With an eight minute long tracking shot past hundreds of workbenches covering kilometers of floor-space in China’s Factory of the World, Baichwal makes us believe that we will be witnessing China’s very fast and expansive industrialization. For about five minutes, we see observational and inquisitive images of workers performing boring repetitive tasks at their individual workstations. The soundtrack is composed of various buzzing and other rhythmic mechanical sounds from all the different machines but at a very gentle, almost lulling level. This mechanical lullaby is interrupted when suddenly Burtynsky starts to talk. This voice-over narration was not recorded for the film, but it is the recording of a talk he did in an art gallery for one of his shows. The clash is harsh. Baichwal has broken the spell. With a rather distant tone Burtynsky talks about nature, our relationship to nature, the landscapes we construct, how these define who we are and how he doesn’t want to pass judgment, just show what it is: ‘it is a landscape.’ Over his voice we continue to see hundreds of people working in the same factory, not one natural element in view. Credits start to roll and announce the film. The sound climaxes and the factory images become more pressing. On a black wipe that is half natural (because the tracking camera glides behind a big dark obstacle) and half constructed in post-production, the moving image of the factory becomes a photo diptych of this same factory photographed by Burtynsky. After a bell has announced a break for the factory workers, the moving camera records people leaving the factory, this time from a similar high angle as the one Burtynsky chose for his diptych. Then it pans with a closer frame over the empty workstations. The camera pauses on a man who stayed behind and is asleep on his table: a subtle comment on the repetitiveness and dullness of this work. In the following scenes outside the factory, Baichwal chose formal transitions similar to the cross fade mentioned earlier to construct her narrative. She cuts from an image of the factory’s facade, stating without any irony in black letters on a yellow background ‘The Factory of the World, The Channel of the World’ to all the workers gathering outside. Gradually, more and more people appear each time filmed with a larger frame, until we see that the whole street has filled with hundreds of uniformly dressed workers, gathered in little groups like multiple yellow army squads. From this overview, the camera pans down to the asphalt to follow a yellow line that divides the street into two lanes. This grey plane divided in two by the yellow stripes cross-fades to the image of a sunflower field. It is only briefly credible as an image of nature because at the end of the cross-fade, when this image is perfectly lined up with the yellow striped line of the asphalt, a clear cut remains in the middle, like the division between two pages of a book. As a pan upward shows us, this sunflower field is a mural on the factory’s gate that ends in a bright yellow sky with a happy face as a sun in it. A voice in Chinese shouts ‘Good Morning.’ Cut back to all the workers outside the factory getting organized in groups for a pep-talk by their group captains. Not many happy faces there! The captain of group 2B sums up all the shortcomings of his team and reprimands his workers severely. A young man runs by to pick up garbage. While the reprimanding of group 2B continues the camera slowly pans over the numerous rows of workers in their yellow uniforms, neither looking very happy nor awake. The filmmaker observes all this calmly and collects several other stern voices and commands: ‘don’t laugh,’ ‘don’t talk,’ ‘you, stand behind him, stand straight.’ Gradually these voices become a generalized murmur, which is then suddenly interrupted by an off-screen voice that shouts, ‘Edward, how do you like it so far?’ Burtynsky responds: ‘It’s ok, if we move and try to fill this area here, that is the most important.’ Once again the filmmaker has switched our attention abruptly from sympathizing with these workers to the distancing formal approach of the photographer. In the following scene, we see Burtynsky high up on a forklift, preparing his large format camera to shoot. We see him from below: he is literally placed on a pedestal. While the moving camera pans again over the hundreds of workers gathered in the street, Burtynsky continues his comments on the spectacle and gives directions on how to move people as to make it a better picture. His description of ‘them’ reflects what they will look like in the large format photo: objectified. At this point there is no translation anymore of what the workers ‘down there’ hear or say; instead, we hear Burtynsky complain about the light that has deadened down. Just before a cut to him putting the film in the camera, he says: ‘I think we are good, I am shooting now’ - the only line that is repeated in Chinese: it sounds like one more command to the workers. Burtynsy takes the photo and right on the click of the camera, Baichwal cuts to the still photo of this scene. We hear him say: ‘that’s good,’ ‘that’s perfect,’ as if he is praising his own work. The murmur of a crowd swells in the background while the image zooms out of the photo to a man admiring the same piece in an art gallery. An off-screen voice announces with lots of enthusiasm ‘Ladies and Gentlemen, Ed Burtynsky!’ and loud applause follows. The zoom out of his photo ends and cuts to an image of Burtysnky doing an artist talk on being inspired by nature. So far, the only nature we have seen is a painted mural of a sunflower field on a factory door. This entire opening sequence sets the tone for the film. Baichwal’s documentary will keep crossing that line between the artificial world of the artist and the real world of industrial work and waste (Source: Cammaer 2009, p.124-5).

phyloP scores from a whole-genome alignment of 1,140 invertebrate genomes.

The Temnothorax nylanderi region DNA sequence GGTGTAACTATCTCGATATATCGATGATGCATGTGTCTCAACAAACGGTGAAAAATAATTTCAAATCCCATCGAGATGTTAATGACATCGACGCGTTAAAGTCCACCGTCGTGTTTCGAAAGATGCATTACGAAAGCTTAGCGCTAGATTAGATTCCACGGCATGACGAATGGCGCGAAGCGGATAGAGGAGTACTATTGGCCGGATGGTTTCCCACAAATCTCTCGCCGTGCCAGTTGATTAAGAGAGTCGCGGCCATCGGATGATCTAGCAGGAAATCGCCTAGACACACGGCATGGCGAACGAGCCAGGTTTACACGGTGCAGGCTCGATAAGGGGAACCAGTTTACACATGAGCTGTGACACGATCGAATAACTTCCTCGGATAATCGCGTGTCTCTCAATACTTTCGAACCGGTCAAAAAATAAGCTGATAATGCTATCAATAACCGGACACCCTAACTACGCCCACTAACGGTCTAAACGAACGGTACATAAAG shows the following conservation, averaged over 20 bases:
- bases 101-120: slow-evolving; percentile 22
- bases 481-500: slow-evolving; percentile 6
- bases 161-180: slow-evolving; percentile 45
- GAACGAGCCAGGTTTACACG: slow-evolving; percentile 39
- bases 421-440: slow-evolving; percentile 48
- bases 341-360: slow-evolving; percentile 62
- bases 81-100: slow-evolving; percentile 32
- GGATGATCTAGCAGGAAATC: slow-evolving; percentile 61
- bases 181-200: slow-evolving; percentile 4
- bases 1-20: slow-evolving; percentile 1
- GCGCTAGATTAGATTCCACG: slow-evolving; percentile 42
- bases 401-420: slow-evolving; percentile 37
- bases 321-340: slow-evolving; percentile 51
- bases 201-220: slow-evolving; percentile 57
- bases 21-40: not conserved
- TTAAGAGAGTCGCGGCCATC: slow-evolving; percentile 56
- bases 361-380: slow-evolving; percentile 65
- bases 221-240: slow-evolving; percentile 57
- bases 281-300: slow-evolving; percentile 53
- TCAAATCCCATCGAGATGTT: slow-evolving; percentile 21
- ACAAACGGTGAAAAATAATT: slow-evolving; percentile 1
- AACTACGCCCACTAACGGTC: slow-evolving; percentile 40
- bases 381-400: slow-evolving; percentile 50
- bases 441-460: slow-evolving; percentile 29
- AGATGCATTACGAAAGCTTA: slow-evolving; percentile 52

Hell is beautiful. A profound meditation on what the human species is doing to the planet we live on. . . . A film that begs to be hung on the wall, studied, absorbed, and learned from. . . . Baichwal takes the industrial landscape photography of Edward Burtynsky and unfreezes it in time, releasing images of unparalleled loveliness and damage. The result is a hymn to disorder and, implicitly, a warning. There's little narration . . . Baichwal and Burtynsky prefer to show rather than tell. . . . much of the resulting footage testifies to the scabbed ecological underbelly of the Chinese economic miracle and, by extension, ours. . . . Burtynsky's photographs uncover the beauty in what he calls "industrial incursions": strip-mining, waste runoff, slag, and scree. He finds the ruined poetry in extraction industries and also at the other end of the consumer life span. A series of brightly colored crushed cubes in a junkyard have an eloquence belied by their meaning: They're America's technological cast offs, sent to China to be picked down to wire and motherboard. . . . Whole towns are devoted to this recycling ; kids strip discarded computers as heavy metals drip into the water table. A side trip to Chittagong shipbreaking beach in Bangladesh shows families wading through toxic sludge to pull apart tankers plate by plate. (The average life expectancy there is 30.) Mountains of coal pile up in Tianjin Harbor, while, inland, 1.1 million people in 13 towns are relocated to make way for the Three Gorges Dam, a hydroelectric project so massive that a wobble in the earth's rotation was detected when the gates were first opened. The relocations, we hear, were accompanied by deception and not a few broken bones. Are the people happy with their new homes? "Do not ask me this question," replies a Three Gorges spokesman. "I am not in charge of this." "Manufactured Landscapes" zooms in close, as well, recording the repetitive gestures of factory work. Mechanical or human, it's much the same: A line of steam irons acquires the grace of a slowed-down Busby Berkeley routine, while workers snap together electrical breakers in seconds, striving for 400 a day. The components are bound for the United States on container ships that look like outsized conduits of globalization. The film's pace is inexorable, the rhythms aggravating, and strangely lulling (Source: Anon 2007, np link).